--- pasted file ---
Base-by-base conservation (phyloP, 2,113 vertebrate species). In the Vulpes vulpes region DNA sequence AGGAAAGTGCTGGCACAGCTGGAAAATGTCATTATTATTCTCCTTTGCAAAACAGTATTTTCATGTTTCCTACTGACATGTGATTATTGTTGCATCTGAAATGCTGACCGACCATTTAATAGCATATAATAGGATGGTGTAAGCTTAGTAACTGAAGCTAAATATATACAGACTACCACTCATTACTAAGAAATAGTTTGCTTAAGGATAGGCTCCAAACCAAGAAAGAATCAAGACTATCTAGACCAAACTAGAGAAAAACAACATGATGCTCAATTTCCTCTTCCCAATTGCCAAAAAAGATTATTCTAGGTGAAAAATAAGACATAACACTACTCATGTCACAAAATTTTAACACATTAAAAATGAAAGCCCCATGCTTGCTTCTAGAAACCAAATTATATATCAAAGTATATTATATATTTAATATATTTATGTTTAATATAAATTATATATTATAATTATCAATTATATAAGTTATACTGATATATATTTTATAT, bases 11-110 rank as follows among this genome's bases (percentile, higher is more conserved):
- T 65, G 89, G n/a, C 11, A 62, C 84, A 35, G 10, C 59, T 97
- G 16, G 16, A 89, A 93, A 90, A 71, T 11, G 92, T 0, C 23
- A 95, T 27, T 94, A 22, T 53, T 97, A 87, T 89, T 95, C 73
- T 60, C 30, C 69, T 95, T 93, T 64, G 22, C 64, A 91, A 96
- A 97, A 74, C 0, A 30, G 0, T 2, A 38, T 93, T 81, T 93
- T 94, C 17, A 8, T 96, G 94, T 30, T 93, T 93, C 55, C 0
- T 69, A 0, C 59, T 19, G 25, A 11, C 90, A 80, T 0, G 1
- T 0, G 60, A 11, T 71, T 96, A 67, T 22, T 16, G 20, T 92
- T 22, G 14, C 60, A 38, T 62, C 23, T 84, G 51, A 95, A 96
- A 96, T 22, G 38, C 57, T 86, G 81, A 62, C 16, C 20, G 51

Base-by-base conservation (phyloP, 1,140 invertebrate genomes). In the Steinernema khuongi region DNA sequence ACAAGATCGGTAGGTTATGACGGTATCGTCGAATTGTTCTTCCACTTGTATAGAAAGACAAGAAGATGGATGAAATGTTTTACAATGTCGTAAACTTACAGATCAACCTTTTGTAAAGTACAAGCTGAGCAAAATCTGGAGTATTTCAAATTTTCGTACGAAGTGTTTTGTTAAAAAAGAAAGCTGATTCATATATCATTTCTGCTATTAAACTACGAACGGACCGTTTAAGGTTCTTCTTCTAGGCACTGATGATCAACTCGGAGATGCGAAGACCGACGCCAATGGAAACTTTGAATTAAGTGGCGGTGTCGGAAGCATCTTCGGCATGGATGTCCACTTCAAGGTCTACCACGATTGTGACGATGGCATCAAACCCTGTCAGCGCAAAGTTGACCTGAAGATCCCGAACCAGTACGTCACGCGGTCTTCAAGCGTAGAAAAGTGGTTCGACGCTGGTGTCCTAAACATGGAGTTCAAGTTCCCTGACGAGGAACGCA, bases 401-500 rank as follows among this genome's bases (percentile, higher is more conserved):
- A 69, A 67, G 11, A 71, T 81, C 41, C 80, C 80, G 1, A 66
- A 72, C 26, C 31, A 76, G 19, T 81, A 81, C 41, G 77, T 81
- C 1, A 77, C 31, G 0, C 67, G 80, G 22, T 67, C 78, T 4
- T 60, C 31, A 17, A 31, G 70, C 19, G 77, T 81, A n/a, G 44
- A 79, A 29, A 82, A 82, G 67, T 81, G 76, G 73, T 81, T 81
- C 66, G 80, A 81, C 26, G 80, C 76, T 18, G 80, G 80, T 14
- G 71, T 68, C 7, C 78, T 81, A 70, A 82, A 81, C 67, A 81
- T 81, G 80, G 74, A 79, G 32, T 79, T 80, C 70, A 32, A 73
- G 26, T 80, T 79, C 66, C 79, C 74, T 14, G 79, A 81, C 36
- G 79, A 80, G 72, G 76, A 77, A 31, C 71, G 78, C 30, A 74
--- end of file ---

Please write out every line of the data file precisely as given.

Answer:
Base-by-base conservation (phyloP, 2,113 vertebrate species). In the Vulpes vulpes region DNA sequence AGGAAAGTGCTGGCACAGCTGGAAAATGTCATTATTATTCTCCTTTGCAAAACAGTATTTTCATGTTTCCTACTGACATGTGATTATTGTTGCATCTGAAATGCTGACCGACCATTTAATAGCATATAATAGGATGGTGTAAGCTTAGTAACTGAAGCTAAATATATACAGACTACCACTCATTACTAAGAAATAGTTTGCTTAAGGATAGGCTCCAAACCAAGAAAGAATCAAGACTATCTAGACCAAACTAGAGAAAAACAACATGATGCTCAATTTCCTCTTCCCAATTGCCAAAAAAGATTATTCTAGGTGAAAAATAAGACATAACACTACTCATGTCACAAAATTTTAACACATTAAAAATGAAAGCCCCATGCTTGCTTCTAGAAACCAAATTATATATCAAAGTATATTATATATTTAATATATTTATGTTTAATATAAATTATATATTATAATTATCAATTATATAAGTTATACTGATATATATTTTATAT, bases 11-110 rank as follows among this genome's bases (percentile, higher is more conserved):
- T 65, G 89, G n/a, C 11, A 62, C 84, A 35, G 10, C 59, T 97
- G 16, G 16, A 89, A 93, A 90, A 71, T 11, G 92, T 0, C 23
- A 95, T 27, T 94, A 22, T 53, T 97, A 87, T 89, T 95, C 73
- T 60, C 30, C 69, T 95, T 93, T 64, G 22, C 64, A 91, A 96
- A 97, A 74, C 0, A 30, G 0, T 2, A 38, T 93, T 81, T 93
- T 94, C 17, A 8, T 96, G 94, T 30, T 93, T 93, C 55, C 0
- T 69, A 0, C 59, T 19, G 25, A 11, C 90, A 80, T 0, G 1
- T 0, G 60, A 11, T 71, T 96, A 67, T 22, T 16, G 20, T 92
- T 22, G 14, C 60, A 38, T 62, C 23, T 84, G 51, A 95, A 96
- A 96, T 22, G 38, C 57, T 86, G 81, A 62, C 16, C 20, G 51

Base-by-base conservation (phyloP, 1,140 invertebrate genomes). In the Steinernema khuongi region DNA sequence ACAAGATCGGTAGGTTATGACGGTATCGTCGAATTGTTCTTCCACTTGTATAGAAAGACAAGAAGATGGATGAAATGTTTTACAATGTCGTAAACTTACAGATCAACCTTTTGTAAAGTACAAGCTGAGCAAAATCTGGAGTATTTCAAATTTTCGTACGAAGTGTTTTGTTAAAAAAGAAAGCTGATTCATATATCATTTCTGCTATTAAACTACGAACGGACCGTTTAAGGTTCTTCTTCTAGGCACTGATGATCAACTCGGAGATGCGAAGACCGACGCCAATGGAAACTTTGAATTAAGTGGCGGTGTCGGAAGCATCTTCGGCATGGATGTCCACTTCAAGGTCTACCACGATTGTGACGATGGCATCAAACCCTGTCAGCGCAAAGTTGACCTGAAGATCCCGAACCAGTACGTCACGCGGTCTTCAAGCGTAGAAAAGTGGTTCGACGCTGGTGTCCTAAACATGGAGTTCAAGTTCCCTGACGAGGAACGCA, bases 401-500 rank as follows among this genome's bases (percentile, higher is more conserved):
- A 69, A 67, G 11, A 71, T 81, C 41, C 80, C 80, G 1, A 66
- A 72, C 26, C 31, A 76, G 19, T 81, A 81, C 41, G 77, T 81
- C 1, A 77, C 31, G 0, C 67, G 80, G 22, T 67, C 78, T 4
- T 60, C 31, A 17, A 31, G 70, C 19, G 77, T 81, A n/a, G 44
- A 79, A 29, A 82, A 82, G 67, T 81, G 76, G 73, T 81, T 81
- C 66, G 80, A 81, C 26, G 80, C 76, T 18, G 80, G 80, T 14
- G 71, T 68, C 7, C 78, T 81, A 70, A 82, A 81, C 67, A 81
- T 81, G 80, G 74, A 79, G 32, T 79, T 80, C 70, A 32, A 73
- G 26, T 80, T 79, C 66, C 79, C 74, T 14, G 79, A 81, C 36
- G 79, A 80, G 72, G 76, A 77, A 31, C 71, G 78, C 30, A 74